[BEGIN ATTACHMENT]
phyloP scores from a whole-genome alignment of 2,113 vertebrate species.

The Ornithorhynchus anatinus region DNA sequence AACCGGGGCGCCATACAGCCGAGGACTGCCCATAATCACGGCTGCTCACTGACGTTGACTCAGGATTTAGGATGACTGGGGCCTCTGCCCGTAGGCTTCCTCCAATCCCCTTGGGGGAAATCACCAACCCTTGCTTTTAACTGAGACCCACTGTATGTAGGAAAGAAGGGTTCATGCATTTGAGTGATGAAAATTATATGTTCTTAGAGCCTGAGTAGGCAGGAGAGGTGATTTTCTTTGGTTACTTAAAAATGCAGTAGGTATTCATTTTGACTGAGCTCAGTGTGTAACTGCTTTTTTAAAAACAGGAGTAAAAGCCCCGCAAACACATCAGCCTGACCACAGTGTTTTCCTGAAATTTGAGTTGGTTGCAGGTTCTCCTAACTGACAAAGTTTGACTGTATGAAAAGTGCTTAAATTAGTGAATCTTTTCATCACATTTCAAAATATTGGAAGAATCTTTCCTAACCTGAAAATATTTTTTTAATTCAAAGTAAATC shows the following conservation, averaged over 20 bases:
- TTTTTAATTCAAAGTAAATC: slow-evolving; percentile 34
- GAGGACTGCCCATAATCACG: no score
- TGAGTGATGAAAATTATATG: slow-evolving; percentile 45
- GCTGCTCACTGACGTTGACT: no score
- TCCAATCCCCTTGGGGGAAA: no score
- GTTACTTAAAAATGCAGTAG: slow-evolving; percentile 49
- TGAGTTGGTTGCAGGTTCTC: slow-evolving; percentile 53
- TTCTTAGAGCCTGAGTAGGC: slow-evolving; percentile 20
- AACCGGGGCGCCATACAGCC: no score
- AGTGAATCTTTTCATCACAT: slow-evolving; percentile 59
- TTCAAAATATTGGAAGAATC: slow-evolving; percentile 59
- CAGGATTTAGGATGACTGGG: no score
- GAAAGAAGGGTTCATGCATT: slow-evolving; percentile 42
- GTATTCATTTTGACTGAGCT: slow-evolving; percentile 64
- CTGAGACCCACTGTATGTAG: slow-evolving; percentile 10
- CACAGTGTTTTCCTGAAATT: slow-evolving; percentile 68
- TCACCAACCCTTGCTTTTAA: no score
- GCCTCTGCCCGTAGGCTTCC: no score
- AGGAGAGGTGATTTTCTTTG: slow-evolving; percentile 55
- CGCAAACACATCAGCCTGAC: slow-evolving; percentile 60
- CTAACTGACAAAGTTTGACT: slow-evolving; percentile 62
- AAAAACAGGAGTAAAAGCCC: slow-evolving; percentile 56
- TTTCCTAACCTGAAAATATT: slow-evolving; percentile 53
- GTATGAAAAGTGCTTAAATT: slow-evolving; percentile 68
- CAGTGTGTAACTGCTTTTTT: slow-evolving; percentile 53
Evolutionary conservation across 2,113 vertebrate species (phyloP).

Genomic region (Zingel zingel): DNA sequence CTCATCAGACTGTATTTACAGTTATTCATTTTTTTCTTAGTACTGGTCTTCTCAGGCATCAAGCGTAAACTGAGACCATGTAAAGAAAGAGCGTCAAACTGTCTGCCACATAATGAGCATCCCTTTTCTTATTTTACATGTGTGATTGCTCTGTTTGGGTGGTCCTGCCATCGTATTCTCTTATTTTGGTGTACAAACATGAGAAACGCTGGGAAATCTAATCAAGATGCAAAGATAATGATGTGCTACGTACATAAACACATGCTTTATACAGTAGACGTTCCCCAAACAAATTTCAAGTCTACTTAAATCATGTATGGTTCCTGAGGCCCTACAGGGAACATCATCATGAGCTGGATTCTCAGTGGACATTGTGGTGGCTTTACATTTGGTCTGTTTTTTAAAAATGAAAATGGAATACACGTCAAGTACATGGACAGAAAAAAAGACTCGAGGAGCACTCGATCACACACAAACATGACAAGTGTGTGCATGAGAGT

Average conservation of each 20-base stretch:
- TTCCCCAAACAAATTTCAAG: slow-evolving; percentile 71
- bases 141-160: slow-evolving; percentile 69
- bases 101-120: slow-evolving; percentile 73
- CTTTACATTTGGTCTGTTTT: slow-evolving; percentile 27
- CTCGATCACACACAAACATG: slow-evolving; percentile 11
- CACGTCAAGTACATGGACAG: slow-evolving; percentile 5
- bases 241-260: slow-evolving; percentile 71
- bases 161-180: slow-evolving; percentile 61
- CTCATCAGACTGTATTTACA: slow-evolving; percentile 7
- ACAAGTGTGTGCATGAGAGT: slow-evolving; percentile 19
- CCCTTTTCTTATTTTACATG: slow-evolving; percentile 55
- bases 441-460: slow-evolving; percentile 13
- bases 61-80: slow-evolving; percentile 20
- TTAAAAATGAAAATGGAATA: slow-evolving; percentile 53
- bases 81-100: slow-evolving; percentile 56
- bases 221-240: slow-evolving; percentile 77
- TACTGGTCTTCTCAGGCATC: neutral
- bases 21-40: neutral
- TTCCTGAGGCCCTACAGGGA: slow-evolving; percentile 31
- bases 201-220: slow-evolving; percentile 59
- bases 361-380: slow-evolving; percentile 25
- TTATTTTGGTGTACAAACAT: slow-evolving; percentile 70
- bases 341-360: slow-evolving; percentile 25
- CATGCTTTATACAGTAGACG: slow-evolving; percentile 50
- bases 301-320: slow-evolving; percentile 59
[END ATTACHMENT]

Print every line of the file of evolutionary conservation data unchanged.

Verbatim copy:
phyloP scores from a whole-genome alignment of 2,113 vertebrate species.

The Ornithorhynchus anatinus region DNA sequence AACCGGGGCGCCATACAGCCGAGGACTGCCCATAATCACGGCTGCTCACTGACGTTGACTCAGGATTTAGGATGACTGGGGCCTCTGCCCGTAGGCTTCCTCCAATCCCCTTGGGGGAAATCACCAACCCTTGCTTTTAACTGAGACCCACTGTATGTAGGAAAGAAGGGTTCATGCATTTGAGTGATGAAAATTATATGTTCTTAGAGCCTGAGTAGGCAGGAGAGGTGATTTTCTTTGGTTACTTAAAAATGCAGTAGGTATTCATTTTGACTGAGCTCAGTGTGTAACTGCTTTTTTAAAAACAGGAGTAAAAGCCCCGCAAACACATCAGCCTGACCACAGTGTTTTCCTGAAATTTGAGTTGGTTGCAGGTTCTCCTAACTGACAAAGTTTGACTGTATGAAAAGTGCTTAAATTAGTGAATCTTTTCATCACATTTCAAAATATTGGAAGAATCTTTCCTAACCTGAAAATATTTTTTTAATTCAAAGTAAATC shows the following conservation, averaged over 20 bases:
- TTTTTAATTCAAAGTAAATC: slow-evolving; percentile 34
- GAGGACTGCCCATAATCACG: no score
- TGAGTGATGAAAATTATATG: slow-evolving; percentile 45
- GCTGCTCACTGACGTTGACT: no score
- TCCAATCCCCTTGGGGGAAA: no score
- GTTACTTAAAAATGCAGTAG: slow-evolving; percentile 49
- TGAGTTGGTTGCAGGTTCTC: slow-evolving; percentile 53
- TTCTTAGAGCCTGAGTAGGC: slow-evolving; percentile 20
- AACCGGGGCGCCATACAGCC: no score
- AGTGAATCTTTTCATCACAT: slow-evolving; percentile 59
- TTCAAAATATTGGAAGAATC: slow-evolving; percentile 59
- CAGGATTTAGGATGACTGGG: no score
- GAAAGAAGGGTTCATGCATT: slow-evolving; percentile 42
- GTATTCATTTTGACTGAGCT: slow-evolving; percentile 64
- CTGAGACCCACTGTATGTAG: slow-evolving; percentile 10
- CACAGTGTTTTCCTGAAATT: slow-evolving; percentile 68
- TCACCAACCCTTGCTTTTAA: no score
- GCCTCTGCCCGTAGGCTTCC: no score
- AGGAGAGGTGATTTTCTTTG: slow-evolving; percentile 55
- CGCAAACACATCAGCCTGAC: slow-evolving; percentile 60
- CTAACTGACAAAGTTTGACT: slow-evolving; percentile 62
- AAAAACAGGAGTAAAAGCCC: slow-evolving; percentile 56
- TTTCCTAACCTGAAAATATT: slow-evolving; percentile 53
- GTATGAAAAGTGCTTAAATT: slow-evolving; percentile 68
- CAGTGTGTAACTGCTTTTTT: slow-evolving; percentile 53
Evolutionary conservation across 2,113 vertebrate species (phyloP).

Genomic region (Zingel zingel): DNA sequence CTCATCAGACTGTATTTACAGTTATTCATTTTTTTCTTAGTACTGGTCTTCTCAGGCATCAAGCGTAAACTGAGACCATGTAAAGAAAGAGCGTCAAACTGTCTGCCACATAATGAGCATCCCTTTTCTTATTTTACATGTGTGATTGCTCTGTTTGGGTGGTCCTGCCATCGTATTCTCTTATTTTGGTGTACAAACATGAGAAACGCTGGGAAATCTAATCAAGATGCAAAGATAATGATGTGCTACGTACATAAACACATGCTTTATACAGTAGACGTTCCCCAAACAAATTTCAAGTCTACTTAAATCATGTATGGTTCCTGAGGCCCTACAGGGAACATCATCATGAGCTGGATTCTCAGTGGACATTGTGGTGGCTTTACATTTGGTCTGTTTTTTAAAAATGAAAATGGAATACACGTCAAGTACATGGACAGAAAAAAAGACTCGAGGAGCACTCGATCACACACAAACATGACAAGTGTGTGCATGAGAGT

Average conservation of each 20-base stretch:
- TTCCCCAAACAAATTTCAAG: slow-evolving; percentile 71
- bases 141-160: slow-evolving; percentile 69
- bases 101-120: slow-evolving; percentile 73
- CTTTACATTTGGTCTGTTTT: slow-evolving; percentile 27
- CTCGATCACACACAAACATG: slow-evolving; percentile 11
- CACGTCAAGTACATGGACAG: slow-evolving; percentile 5
- bases 241-260: slow-evolving; percentile 71
- bases 161-180: slow-evolving; percentile 61
- CTCATCAGACTGTATTTACA: slow-evolving; percentile 7
- ACAAGTGTGTGCATGAGAGT: slow-evolving; percentile 19
- CCCTTTTCTTATTTTACATG: slow-evolving; percentile 55
- bases 441-460: slow-evolving; percentile 13
- bases 61-80: slow-evolving; percentile 20
- TTAAAAATGAAAATGGAATA: slow-evolving; percentile 53
- bases 81-100: slow-evolving; percentile 56
- bases 221-240: slow-evolving; percentile 77
- TACTGGTCTTCTCAGGCATC: neutral
- bases 21-40: neutral
- TTCCTGAGGCCCTACAGGGA: slow-evolving; percentile 31
- bases 201-220: slow-evolving; percentile 59
- bases 361-380: slow-evolving; percentile 25
- TTATTTTGGTGTACAAACAT: slow-evolving; percentile 70
- bases 341-360: slow-evolving; percentile 25
- CATGCTTTATACAGTAGACG: slow-evolving; percentile 50
- bases 301-320: slow-evolving; percentile 59